Still, America has had a pretty decent run. These Christian-influenced values had their positive impact on the broader culture, however fleeting it may have been. If America had ever really been the horrid white patriarchy its detractors still make it out to be, there would have been no welfare state, no suffrage, no feminism, no “Summer of Love”, no abortion, no civil disobedience and no abolition of slavery. America would be a lot more like, say, Saudi Arabia or Iran, with every public anti-civic, antisocial, irreligious or individualistic impulse quashed on sight.

But it’s not. In fact, every seed of leftism that has rooted itself in American soil was allowed to do so precisely because Americans embraced individualism, tolerance and a “live and let live” ethic that indirectly and purportedly drew its moral authority from Christian principles, an ethic one might well argue has ultimately done America’s structural integrity a grave disservice.

Selling Snake Oil

At the same time, politicians on both sides of the aisle have successfully manipulated generations of Americans by applying a Christian veneer to secular policy initiatives in order to encourage the buy-in of the religious right. Contrary to what Mr. Pavlovitz claims when he decries “rabid nationalism” and “a political party”, this conscious pandering to a religious demographic is not simply a Republican thing, it is quite bipartisan. As I have noted in the last couple of weeks, there are politicians and opinion makers currently packaging both pro- and anti-immigration sentiment as allegedly “Christian”. In fact, Barack Obama himself was cleverly packaged as “Christian” on the campaign trail, and I don’t doubt many Christians voted for him, believing that “hope and change” meant, well, “hope and change”. There are enough people in America today who think of themselves as Christian that their voting power cannot safely be ignored, whatever your political ideology.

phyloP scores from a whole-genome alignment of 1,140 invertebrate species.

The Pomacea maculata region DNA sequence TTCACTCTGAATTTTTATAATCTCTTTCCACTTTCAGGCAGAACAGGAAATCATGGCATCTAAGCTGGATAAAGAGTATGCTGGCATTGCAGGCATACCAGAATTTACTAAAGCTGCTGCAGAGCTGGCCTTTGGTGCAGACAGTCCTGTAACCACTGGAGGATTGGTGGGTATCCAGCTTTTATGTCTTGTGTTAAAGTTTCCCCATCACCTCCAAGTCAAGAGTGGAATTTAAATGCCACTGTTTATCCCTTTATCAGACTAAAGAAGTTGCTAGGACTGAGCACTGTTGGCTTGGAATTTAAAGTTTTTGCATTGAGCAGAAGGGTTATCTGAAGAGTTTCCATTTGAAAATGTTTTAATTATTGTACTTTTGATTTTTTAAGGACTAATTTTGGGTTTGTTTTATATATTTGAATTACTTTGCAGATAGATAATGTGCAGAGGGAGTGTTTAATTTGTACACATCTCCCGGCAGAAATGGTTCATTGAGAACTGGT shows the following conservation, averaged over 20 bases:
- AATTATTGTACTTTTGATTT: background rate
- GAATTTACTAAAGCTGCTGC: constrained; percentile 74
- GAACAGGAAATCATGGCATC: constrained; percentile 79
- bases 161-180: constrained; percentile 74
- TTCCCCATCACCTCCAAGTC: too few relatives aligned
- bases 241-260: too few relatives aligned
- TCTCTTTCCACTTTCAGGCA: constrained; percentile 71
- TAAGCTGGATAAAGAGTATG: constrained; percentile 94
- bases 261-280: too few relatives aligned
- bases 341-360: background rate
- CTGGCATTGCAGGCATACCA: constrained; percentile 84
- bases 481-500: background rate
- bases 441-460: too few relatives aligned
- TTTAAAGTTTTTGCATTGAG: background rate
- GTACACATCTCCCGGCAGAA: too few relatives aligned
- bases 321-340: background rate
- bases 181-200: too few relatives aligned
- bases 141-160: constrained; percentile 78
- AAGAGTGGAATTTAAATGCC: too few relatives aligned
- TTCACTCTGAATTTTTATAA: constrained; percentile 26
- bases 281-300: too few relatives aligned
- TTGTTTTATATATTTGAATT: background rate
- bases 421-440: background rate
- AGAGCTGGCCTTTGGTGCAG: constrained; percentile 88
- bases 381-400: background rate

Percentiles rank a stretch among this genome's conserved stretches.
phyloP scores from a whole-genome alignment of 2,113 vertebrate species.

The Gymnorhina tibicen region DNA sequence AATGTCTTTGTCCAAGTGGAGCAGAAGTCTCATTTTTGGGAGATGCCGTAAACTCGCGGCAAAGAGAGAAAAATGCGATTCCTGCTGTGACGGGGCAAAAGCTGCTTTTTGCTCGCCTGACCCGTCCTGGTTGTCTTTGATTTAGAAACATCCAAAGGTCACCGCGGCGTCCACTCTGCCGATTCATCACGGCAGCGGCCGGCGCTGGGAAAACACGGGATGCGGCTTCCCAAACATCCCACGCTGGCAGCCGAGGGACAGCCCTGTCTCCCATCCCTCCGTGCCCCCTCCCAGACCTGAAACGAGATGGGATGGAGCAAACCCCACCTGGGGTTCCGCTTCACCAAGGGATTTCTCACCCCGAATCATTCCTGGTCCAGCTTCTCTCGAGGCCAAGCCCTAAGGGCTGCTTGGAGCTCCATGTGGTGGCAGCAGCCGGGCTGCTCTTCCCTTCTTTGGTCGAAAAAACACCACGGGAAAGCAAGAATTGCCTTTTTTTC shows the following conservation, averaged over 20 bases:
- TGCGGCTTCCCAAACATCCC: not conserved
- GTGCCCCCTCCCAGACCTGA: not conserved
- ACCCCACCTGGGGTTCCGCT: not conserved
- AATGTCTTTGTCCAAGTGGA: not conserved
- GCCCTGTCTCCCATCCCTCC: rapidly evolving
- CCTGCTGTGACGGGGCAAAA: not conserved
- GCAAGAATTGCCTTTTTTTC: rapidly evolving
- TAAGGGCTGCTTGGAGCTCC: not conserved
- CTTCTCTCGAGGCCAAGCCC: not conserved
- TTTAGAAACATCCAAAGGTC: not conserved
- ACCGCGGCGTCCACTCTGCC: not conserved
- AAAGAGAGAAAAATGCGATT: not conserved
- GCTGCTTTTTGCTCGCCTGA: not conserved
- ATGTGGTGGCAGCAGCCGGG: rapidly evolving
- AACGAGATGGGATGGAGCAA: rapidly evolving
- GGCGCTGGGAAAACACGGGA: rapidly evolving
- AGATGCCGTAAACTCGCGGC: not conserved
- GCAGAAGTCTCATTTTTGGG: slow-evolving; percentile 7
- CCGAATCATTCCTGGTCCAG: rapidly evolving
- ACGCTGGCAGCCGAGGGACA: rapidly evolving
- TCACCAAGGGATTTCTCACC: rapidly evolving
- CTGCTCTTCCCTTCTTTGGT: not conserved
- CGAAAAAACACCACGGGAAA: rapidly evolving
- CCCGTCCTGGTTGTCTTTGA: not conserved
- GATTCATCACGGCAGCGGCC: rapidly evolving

Thus it is entirely understandable if Americans are a bit confused. Few of those who call themselves American Christians have any real understanding of the Bible or consistently embrace its values, but they are constantly seeing it trotted out to push one political agenda or another.

On such a level I can relate to John Pavlovitz and his conviction that he has “outgrown” all this. Who wants to be a pawn in somebody else’s political game? I sure don’t.

Baby and Bathwater

But bundled in with Pavlovitz’s repudiation of flag-waving sentimentality and jingoistic nationalism packaged as “Christian” are a bunch of things that might be more Christian than he thinks. We have to be careful about throwing out the baby with the bathwater.

Pavlovitz says he has outgrown “furrowed-browed warnings of a sky that is perpetually falling”. If by this he means the warning that judgment is coming … well, it is. “It is appointed for man to die once, and after that comes judgment.” There’s no getting around that fact. Whether you prefer left wing or right wing political ideology, the Huffington Post or Fox News, at some point you will have to give an account to God. That is not negotiable. You can “outgrow” it and remain American. You cannot outgrow it and remain Christian.

Likewise, Pavlovitz insists that he has outgrown “the snarling brimstone preaching that brokers in damnation”. It is probably wise for us to forego the snarling (though in my experience the fire-and-brimstone evangelist is largely a caricature in today’s church, a straw man from a bygone era reanimated for convenient dismissal). Still, in scripture, coming judgment has eternal consequences. To ignore that is to ignore a significant portion of the Christian message, a message we are compelled to faithfully deliver. Hell is eternal. It is not to be trifled with. It is not a concept we can safely “outgrow”.